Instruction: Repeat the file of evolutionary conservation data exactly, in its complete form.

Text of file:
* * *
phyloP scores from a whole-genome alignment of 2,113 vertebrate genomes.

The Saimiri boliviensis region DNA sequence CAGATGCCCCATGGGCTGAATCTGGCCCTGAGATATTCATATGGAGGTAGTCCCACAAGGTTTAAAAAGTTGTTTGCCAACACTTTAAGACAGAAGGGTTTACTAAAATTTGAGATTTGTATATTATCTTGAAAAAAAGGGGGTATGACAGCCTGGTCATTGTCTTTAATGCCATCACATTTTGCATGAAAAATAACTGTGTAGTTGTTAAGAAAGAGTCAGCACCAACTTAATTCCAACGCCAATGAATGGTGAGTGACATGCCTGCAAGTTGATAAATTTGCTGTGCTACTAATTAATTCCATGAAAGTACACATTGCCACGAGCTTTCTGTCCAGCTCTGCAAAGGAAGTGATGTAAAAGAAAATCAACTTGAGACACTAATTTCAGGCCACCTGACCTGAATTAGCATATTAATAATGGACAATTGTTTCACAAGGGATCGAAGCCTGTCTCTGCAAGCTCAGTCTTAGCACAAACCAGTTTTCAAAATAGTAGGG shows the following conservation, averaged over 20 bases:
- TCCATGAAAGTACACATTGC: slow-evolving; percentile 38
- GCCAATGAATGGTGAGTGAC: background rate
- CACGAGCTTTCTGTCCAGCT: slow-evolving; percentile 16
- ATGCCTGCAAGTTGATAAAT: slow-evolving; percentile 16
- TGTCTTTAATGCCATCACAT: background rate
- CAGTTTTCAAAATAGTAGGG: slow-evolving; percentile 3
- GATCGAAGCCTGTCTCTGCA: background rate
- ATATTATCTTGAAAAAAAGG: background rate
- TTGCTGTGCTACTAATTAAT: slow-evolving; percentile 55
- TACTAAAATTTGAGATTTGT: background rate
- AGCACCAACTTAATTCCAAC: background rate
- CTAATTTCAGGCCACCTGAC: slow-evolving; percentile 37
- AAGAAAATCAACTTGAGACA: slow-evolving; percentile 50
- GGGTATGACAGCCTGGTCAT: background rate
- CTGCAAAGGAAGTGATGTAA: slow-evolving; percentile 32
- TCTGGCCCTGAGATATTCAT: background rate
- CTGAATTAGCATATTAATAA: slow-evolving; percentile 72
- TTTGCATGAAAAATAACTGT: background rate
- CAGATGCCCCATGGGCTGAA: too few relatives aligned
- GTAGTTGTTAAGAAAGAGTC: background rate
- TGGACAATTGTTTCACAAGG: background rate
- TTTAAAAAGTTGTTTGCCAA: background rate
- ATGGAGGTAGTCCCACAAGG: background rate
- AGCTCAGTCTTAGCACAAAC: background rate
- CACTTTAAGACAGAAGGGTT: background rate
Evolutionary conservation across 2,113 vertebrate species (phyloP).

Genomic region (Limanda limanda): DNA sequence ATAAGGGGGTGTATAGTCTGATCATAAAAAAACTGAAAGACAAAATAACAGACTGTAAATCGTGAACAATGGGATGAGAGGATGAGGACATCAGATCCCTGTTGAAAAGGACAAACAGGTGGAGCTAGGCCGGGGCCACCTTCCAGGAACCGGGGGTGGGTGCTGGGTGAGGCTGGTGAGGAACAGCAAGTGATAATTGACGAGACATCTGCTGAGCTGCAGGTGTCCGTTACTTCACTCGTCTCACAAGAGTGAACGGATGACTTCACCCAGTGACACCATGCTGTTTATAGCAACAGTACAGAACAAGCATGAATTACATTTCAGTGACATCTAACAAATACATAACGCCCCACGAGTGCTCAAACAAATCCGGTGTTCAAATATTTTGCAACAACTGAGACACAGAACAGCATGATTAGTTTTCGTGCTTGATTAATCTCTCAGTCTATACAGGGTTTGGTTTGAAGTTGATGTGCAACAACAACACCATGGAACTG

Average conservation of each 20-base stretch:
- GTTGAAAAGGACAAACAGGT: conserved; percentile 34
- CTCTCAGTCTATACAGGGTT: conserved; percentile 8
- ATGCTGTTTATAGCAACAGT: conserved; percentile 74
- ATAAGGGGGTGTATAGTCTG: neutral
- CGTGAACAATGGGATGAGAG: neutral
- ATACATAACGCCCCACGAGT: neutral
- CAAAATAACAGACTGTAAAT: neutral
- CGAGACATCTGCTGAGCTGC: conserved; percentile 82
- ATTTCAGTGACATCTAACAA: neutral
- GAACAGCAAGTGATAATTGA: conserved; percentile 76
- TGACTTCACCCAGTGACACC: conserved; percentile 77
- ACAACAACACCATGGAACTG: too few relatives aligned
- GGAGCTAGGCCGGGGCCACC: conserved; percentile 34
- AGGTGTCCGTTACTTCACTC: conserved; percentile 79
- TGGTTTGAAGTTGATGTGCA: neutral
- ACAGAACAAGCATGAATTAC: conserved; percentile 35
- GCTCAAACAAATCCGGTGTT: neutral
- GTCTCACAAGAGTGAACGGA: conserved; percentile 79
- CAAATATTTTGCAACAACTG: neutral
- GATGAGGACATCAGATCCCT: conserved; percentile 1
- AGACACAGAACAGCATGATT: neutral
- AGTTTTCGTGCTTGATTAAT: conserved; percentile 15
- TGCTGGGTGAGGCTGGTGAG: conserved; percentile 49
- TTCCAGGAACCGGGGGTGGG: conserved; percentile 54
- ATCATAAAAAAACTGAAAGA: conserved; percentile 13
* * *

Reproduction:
phyloP scores from a whole-genome alignment of 2,113 vertebrate genomes.

The Saimiri boliviensis region DNA sequence CAGATGCCCCATGGGCTGAATCTGGCCCTGAGATATTCATATGGAGGTAGTCCCACAAGGTTTAAAAAGTTGTTTGCCAACACTTTAAGACAGAAGGGTTTACTAAAATTTGAGATTTGTATATTATCTTGAAAAAAAGGGGGTATGACAGCCTGGTCATTGTCTTTAATGCCATCACATTTTGCATGAAAAATAACTGTGTAGTTGTTAAGAAAGAGTCAGCACCAACTTAATTCCAACGCCAATGAATGGTGAGTGACATGCCTGCAAGTTGATAAATTTGCTGTGCTACTAATTAATTCCATGAAAGTACACATTGCCACGAGCTTTCTGTCCAGCTCTGCAAAGGAAGTGATGTAAAAGAAAATCAACTTGAGACACTAATTTCAGGCCACCTGACCTGAATTAGCATATTAATAATGGACAATTGTTTCACAAGGGATCGAAGCCTGTCTCTGCAAGCTCAGTCTTAGCACAAACCAGTTTTCAAAATAGTAGGG shows the following conservation, averaged over 20 bases:
- TCCATGAAAGTACACATTGC: slow-evolving; percentile 38
- GCCAATGAATGGTGAGTGAC: background rate
- CACGAGCTTTCTGTCCAGCT: slow-evolving; percentile 16
- ATGCCTGCAAGTTGATAAAT: slow-evolving; percentile 16
- TGTCTTTAATGCCATCACAT: background rate
- CAGTTTTCAAAATAGTAGGG: slow-evolving; percentile 3
- GATCGAAGCCTGTCTCTGCA: background rate
- ATATTATCTTGAAAAAAAGG: background rate
- TTGCTGTGCTACTAATTAAT: slow-evolving; percentile 55
- TACTAAAATTTGAGATTTGT: background rate
- AGCACCAACTTAATTCCAAC: background rate
- CTAATTTCAGGCCACCTGAC: slow-evolving; percentile 37
- AAGAAAATCAACTTGAGACA: slow-evolving; percentile 50
- GGGTATGACAGCCTGGTCAT: background rate
- CTGCAAAGGAAGTGATGTAA: slow-evolving; percentile 32
- TCTGGCCCTGAGATATTCAT: background rate
- CTGAATTAGCATATTAATAA: slow-evolving; percentile 72
- TTTGCATGAAAAATAACTGT: background rate
- CAGATGCCCCATGGGCTGAA: too few relatives aligned
- GTAGTTGTTAAGAAAGAGTC: background rate
- TGGACAATTGTTTCACAAGG: background rate
- TTTAAAAAGTTGTTTGCCAA: background rate
- ATGGAGGTAGTCCCACAAGG: background rate
- AGCTCAGTCTTAGCACAAAC: background rate
- CACTTTAAGACAGAAGGGTT: background rate
Evolutionary conservation across 2,113 vertebrate species (phyloP).

Genomic region (Limanda limanda): DNA sequence ATAAGGGGGTGTATAGTCTGATCATAAAAAAACTGAAAGACAAAATAACAGACTGTAAATCGTGAACAATGGGATGAGAGGATGAGGACATCAGATCCCTGTTGAAAAGGACAAACAGGTGGAGCTAGGCCGGGGCCACCTTCCAGGAACCGGGGGTGGGTGCTGGGTGAGGCTGGTGAGGAACAGCAAGTGATAATTGACGAGACATCTGCTGAGCTGCAGGTGTCCGTTACTTCACTCGTCTCACAAGAGTGAACGGATGACTTCACCCAGTGACACCATGCTGTTTATAGCAACAGTACAGAACAAGCATGAATTACATTTCAGTGACATCTAACAAATACATAACGCCCCACGAGTGCTCAAACAAATCCGGTGTTCAAATATTTTGCAACAACTGAGACACAGAACAGCATGATTAGTTTTCGTGCTTGATTAATCTCTCAGTCTATACAGGGTTTGGTTTGAAGTTGATGTGCAACAACAACACCATGGAACTG

Average conservation of each 20-base stretch:
- GTTGAAAAGGACAAACAGGT: conserved; percentile 34
- CTCTCAGTCTATACAGGGTT: conserved; percentile 8
- ATGCTGTTTATAGCAACAGT: conserved; percentile 74
- ATAAGGGGGTGTATAGTCTG: neutral
- CGTGAACAATGGGATGAGAG: neutral
- ATACATAACGCCCCACGAGT: neutral
- CAAAATAACAGACTGTAAAT: neutral
- CGAGACATCTGCTGAGCTGC: conserved; percentile 82
- ATTTCAGTGACATCTAACAA: neutral
- GAACAGCAAGTGATAATTGA: conserved; percentile 76
- TGACTTCACCCAGTGACACC: conserved; percentile 77
- ACAACAACACCATGGAACTG: too few relatives aligned
- GGAGCTAGGCCGGGGCCACC: conserved; percentile 34
- AGGTGTCCGTTACTTCACTC: conserved; percentile 79
- TGGTTTGAAGTTGATGTGCA: neutral
- ACAGAACAAGCATGAATTAC: conserved; percentile 35
- GCTCAAACAAATCCGGTGTT: neutral
- GTCTCACAAGAGTGAACGGA: conserved; percentile 79
- CAAATATTTTGCAACAACTG: neutral
- GATGAGGACATCAGATCCCT: conserved; percentile 1
- AGACACAGAACAGCATGATT: neutral
- AGTTTTCGTGCTTGATTAAT: conserved; percentile 15
- TGCTGGGTGAGGCTGGTGAG: conserved; percentile 49
- TTCCAGGAACCGGGGGTGGG: conserved; percentile 54
- ATCATAAAAAAACTGAAAGA: conserved; percentile 13